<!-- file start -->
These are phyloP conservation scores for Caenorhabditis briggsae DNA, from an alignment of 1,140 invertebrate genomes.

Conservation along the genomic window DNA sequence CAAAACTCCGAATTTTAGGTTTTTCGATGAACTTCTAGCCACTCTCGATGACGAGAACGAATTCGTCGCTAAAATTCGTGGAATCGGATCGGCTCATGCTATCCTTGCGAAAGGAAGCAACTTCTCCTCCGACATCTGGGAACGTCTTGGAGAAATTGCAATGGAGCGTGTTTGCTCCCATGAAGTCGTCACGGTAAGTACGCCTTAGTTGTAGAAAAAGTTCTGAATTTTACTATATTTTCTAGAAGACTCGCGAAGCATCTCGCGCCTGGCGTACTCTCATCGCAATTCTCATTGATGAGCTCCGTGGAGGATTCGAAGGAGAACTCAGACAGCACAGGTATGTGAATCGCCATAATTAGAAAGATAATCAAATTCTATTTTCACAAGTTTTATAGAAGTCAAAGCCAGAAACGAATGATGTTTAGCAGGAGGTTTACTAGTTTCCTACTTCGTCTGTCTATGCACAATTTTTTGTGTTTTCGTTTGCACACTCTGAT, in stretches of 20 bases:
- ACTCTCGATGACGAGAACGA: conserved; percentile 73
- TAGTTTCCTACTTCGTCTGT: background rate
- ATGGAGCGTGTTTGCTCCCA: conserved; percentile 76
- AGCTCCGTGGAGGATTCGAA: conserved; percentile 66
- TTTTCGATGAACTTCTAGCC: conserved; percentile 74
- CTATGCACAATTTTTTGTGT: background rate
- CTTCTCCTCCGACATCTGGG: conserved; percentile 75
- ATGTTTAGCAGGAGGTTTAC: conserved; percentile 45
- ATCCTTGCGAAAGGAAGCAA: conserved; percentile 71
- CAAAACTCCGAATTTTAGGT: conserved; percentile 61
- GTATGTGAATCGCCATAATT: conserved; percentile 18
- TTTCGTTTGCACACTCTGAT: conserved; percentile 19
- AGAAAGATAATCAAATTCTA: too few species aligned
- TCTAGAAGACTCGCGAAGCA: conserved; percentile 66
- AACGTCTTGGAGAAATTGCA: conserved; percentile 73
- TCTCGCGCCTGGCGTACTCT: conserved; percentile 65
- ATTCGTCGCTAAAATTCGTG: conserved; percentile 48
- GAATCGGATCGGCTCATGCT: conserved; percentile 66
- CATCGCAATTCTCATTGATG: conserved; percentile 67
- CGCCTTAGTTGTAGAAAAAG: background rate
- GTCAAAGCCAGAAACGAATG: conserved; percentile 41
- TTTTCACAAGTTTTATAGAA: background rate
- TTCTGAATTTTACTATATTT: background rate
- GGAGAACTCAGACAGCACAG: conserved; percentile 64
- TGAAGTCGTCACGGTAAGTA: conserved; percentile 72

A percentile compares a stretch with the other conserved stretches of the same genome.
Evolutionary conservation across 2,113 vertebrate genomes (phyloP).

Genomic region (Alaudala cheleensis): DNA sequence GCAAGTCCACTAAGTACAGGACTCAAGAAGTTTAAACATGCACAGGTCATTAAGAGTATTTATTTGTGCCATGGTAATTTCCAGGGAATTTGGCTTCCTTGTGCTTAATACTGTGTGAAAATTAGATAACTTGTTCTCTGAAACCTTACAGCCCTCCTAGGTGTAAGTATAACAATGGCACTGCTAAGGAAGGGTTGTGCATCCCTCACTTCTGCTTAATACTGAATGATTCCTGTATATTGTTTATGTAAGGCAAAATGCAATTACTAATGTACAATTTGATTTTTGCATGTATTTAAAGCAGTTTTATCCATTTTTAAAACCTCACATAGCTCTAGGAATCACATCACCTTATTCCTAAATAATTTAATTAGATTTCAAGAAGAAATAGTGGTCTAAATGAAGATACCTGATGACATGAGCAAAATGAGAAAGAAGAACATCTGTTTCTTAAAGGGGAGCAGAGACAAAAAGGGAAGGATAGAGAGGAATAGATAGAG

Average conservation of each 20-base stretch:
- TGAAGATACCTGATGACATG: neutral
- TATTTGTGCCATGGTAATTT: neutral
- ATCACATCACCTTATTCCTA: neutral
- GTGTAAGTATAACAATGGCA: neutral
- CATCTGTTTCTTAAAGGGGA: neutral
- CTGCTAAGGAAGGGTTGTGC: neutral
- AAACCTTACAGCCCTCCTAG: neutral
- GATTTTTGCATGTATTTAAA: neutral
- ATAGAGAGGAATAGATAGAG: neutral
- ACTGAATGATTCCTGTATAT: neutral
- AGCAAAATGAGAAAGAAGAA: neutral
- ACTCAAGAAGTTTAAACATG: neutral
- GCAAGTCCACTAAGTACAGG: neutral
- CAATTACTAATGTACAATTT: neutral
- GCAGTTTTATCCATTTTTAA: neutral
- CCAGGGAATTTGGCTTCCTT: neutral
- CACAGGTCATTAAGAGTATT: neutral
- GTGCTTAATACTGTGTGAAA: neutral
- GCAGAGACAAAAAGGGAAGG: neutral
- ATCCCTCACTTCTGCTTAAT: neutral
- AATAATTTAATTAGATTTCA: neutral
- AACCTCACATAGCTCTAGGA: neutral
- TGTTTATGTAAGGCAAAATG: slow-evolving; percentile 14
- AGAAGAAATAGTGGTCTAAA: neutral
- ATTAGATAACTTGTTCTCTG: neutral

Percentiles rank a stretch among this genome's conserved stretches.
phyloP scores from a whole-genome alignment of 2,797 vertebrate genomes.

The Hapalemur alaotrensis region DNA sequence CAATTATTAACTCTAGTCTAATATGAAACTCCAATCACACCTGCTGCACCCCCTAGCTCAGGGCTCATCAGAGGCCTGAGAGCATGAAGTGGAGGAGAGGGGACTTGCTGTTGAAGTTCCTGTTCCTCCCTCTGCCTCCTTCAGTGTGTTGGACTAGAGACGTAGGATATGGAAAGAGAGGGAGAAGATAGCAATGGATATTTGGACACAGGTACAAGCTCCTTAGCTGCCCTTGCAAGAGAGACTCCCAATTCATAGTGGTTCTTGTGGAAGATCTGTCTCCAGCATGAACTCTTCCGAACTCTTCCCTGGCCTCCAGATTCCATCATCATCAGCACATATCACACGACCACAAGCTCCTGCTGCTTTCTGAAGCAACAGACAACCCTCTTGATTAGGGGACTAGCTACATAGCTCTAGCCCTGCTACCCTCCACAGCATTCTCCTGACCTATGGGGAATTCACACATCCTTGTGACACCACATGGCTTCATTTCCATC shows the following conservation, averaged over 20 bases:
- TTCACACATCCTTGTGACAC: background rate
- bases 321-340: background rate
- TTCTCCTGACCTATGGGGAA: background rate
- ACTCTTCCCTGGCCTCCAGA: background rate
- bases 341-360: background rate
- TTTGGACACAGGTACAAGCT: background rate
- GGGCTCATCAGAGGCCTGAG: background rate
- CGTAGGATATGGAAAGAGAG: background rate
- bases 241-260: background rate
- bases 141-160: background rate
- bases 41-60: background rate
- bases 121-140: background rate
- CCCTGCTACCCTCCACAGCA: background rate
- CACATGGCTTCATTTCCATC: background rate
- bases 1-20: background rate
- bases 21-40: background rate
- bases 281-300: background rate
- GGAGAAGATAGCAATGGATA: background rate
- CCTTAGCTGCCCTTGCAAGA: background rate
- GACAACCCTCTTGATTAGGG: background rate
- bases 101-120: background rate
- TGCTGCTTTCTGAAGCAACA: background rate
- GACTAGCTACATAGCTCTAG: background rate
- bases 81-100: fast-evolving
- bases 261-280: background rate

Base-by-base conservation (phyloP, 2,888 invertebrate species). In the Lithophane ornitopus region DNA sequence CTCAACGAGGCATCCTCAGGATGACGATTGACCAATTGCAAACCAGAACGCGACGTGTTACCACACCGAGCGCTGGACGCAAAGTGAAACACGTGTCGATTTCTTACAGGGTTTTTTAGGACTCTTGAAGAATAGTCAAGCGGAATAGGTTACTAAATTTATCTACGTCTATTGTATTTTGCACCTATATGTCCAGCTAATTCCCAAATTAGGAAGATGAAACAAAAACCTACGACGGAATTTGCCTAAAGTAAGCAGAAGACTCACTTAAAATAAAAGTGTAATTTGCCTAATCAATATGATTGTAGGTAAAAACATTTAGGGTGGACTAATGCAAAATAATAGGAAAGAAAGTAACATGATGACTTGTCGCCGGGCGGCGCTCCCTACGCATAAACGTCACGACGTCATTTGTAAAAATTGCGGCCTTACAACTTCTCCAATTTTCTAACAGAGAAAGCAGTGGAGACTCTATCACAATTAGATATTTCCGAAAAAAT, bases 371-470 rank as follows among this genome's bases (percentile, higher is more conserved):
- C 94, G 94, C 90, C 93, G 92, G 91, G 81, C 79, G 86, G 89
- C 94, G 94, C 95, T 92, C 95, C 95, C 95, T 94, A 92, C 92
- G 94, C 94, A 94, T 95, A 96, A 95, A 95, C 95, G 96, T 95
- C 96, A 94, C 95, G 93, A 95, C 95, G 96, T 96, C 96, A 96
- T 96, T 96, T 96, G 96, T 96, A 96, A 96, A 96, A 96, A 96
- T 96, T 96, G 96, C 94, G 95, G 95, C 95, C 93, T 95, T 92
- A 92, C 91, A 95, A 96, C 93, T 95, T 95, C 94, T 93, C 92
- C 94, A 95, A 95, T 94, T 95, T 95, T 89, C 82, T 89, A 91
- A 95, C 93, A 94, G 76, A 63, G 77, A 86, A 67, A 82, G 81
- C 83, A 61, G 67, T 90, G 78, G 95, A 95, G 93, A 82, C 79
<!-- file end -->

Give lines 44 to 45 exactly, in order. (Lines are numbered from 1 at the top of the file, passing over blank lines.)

- GCAAGTCCACTAAGTACAGG: neutral
- CAATTACTAATGTACAATTT: neutral